Massapoag Trail Restored
Since 2003, Sharon Friends of Conservation has been working with the Sharon Conservation Commission to improve one of the Town’s premier assets, the Massapoag Trail. As of this writing, I am pleased to announce that two major projects have been completed. With these, the entire trail from Pond St. to Belcher St. has been restored. There remain to do only a short boardwalk and few additional signs and blazes, which should be in place by mid-spring.
The two projects capping the effort were Eagle Scout projects by Jimmy Townsend and Jacob Archer assisted by their fellow Scouts. The trail from Mann’s Pond northward had originally been routed through some very soggy terrain on the north side of Billings St. For many years, the alternative route has been from Billings St. through Rob’s Lane and Brook Road. While this is a drier route, it is also one-way and has to be retraced on a hiker’s return. The original route was laid out in 1966 along the shoulder of Billings St. The shoulder trail was close to traffic and steeply inclined, and it had become marshy and impassable as it approached Devil’s Brook.
Jimmy Townsend installed steps down the Billings Street embankment as well as a series of boardwalks ranging from 8 to 85 feet. With advice from a Scout leader, Jimmy devised a clever system of prefabricating these walkways so that they could be installed quickly.
The final long boardwalk ended a few feet from the stream, enabling easy passage over the wet places. But a bridge over Devil’s Brook itself was still needed. SFOC tackled the 25-foot bridge and a short set of foot boards over a nearby rivulet. When this work was complete, all the soggy places were bridged over, and the trail continued onto higher ground. This trail work makes possible a round-trip walk from Mann’s Pond to the Frank A. Chase Bridge over the Massapoag Brook, with a return via Brook Road and Rob’s Lane. (Frank A. Chase was the first chairman of the Conservation Commission after its establishment in 1959.)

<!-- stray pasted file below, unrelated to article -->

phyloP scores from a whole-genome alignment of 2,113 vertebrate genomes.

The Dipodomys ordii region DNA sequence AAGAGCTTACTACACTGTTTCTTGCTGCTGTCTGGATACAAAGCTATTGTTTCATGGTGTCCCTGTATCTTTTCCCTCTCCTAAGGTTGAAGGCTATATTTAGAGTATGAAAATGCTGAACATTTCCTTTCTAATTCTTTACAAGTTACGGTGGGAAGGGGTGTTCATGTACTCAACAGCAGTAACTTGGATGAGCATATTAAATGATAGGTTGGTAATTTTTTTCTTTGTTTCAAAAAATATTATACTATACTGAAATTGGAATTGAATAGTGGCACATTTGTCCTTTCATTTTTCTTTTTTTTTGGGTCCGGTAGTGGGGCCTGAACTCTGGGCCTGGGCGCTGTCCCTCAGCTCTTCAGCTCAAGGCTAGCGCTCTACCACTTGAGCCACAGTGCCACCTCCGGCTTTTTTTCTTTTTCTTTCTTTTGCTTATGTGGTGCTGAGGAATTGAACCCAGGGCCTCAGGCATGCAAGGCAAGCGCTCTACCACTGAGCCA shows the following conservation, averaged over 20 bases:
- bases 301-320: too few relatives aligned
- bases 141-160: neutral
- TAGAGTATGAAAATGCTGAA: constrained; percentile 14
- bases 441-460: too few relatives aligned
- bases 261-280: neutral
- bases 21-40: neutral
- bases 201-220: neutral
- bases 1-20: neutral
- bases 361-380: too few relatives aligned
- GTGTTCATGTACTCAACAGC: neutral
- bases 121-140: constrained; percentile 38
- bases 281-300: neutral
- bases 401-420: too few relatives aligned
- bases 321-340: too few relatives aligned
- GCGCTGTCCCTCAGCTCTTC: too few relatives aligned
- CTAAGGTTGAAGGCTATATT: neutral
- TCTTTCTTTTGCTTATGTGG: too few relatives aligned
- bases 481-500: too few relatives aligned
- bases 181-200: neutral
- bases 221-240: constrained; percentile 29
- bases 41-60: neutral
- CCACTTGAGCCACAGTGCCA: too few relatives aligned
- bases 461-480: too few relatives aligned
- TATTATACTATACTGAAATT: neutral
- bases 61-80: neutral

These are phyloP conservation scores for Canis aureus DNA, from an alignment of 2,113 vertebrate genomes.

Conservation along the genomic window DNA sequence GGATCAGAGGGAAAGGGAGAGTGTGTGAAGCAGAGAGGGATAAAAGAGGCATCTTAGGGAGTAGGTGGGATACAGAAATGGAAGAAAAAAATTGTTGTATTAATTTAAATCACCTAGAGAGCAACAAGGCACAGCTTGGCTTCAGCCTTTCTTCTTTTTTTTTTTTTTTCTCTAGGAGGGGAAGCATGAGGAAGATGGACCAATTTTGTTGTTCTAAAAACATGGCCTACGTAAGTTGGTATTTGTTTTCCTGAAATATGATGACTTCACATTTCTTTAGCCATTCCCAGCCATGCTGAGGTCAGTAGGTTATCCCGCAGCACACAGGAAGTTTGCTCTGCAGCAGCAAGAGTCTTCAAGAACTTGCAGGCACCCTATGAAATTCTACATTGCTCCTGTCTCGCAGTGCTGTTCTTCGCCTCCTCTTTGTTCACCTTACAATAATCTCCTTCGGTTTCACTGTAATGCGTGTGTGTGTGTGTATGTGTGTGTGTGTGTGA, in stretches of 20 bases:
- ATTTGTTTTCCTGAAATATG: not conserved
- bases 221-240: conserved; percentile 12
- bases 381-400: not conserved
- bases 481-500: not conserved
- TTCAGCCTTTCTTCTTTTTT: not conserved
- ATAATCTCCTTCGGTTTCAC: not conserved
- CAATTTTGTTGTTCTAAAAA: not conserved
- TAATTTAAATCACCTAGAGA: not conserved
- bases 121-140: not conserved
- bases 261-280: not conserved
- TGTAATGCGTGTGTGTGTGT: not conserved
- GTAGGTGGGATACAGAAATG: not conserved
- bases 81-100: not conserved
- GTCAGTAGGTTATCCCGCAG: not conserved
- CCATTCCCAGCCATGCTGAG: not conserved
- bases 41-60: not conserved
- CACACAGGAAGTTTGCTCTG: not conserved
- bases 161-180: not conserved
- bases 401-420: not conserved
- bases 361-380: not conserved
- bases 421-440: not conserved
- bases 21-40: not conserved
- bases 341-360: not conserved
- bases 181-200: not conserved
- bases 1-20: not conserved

A second problem with the Massapoag Trail was the path from Pond St. Rotary to Ames St., near the playground. In the Halloween storm of 2011 many big trees and branches had fallen across the trail as well as into the Massapoag Brook running alongside the path. A long section of the trail had always been rocky and wet most of the year. This past October, Jacob Archer sought to remedy these problems. The most arduous efforts were removing large tree trunks using rope, cables, chain hoists, and chain saws, and clearing other ligneous obstructions from the stream. (Obstructions in the stream cause other floating debris, twigs and leaves, to pile up until an effective dam is created, restricting flow all downstream as well as flooding the trail.)
Jacob then built a 100-foot boardwalk over a wet stretch of the trail. I think he now holds the record for the longest continuous boardwalk construction on Town trails (followed by Jimmy Townsend with his 85-footer). Jacob also added a 16-foot span over a dip in the path.
While these just about conclude the Massapoag Trail restoration, credit is also due to the many other Scout projects that have contributed to the effort over the years. Thanks go to Greg Molica, who improved Devil’s Rock trails; Alex Hatcher, who installed two kiosks and a series of foot boards in the Cottage St area; Brendan Clifford, who blazed the new access trail in from Belcher St.; Eli Blumen, who cleared the trail from Mann’s Pond to Billings St.; Rahul Polu, who installed board steps on steep portions of the Billings Loop between Rob’s Lane and Billings Street and a kiosk with pictures of plant species; and Greg Zandrow, who improved the route from Mann’s Pond to Ames St. and installed the kiosk at the Mann’s Pond parking area. I’d like to also thank the DPW workers who hefted the huge 30-foot telephone poles that support the Frank A. Chase bridge and constructed a parking area for the new trail access point on Belcher St. I’m grateful also for the substantial help of SFOC’s faithful trail volunteers, who installed boardwalks, signs, blazes, and decking at the Frank A. Chase bridge over Massapoag Brook.
by Kurt Buermann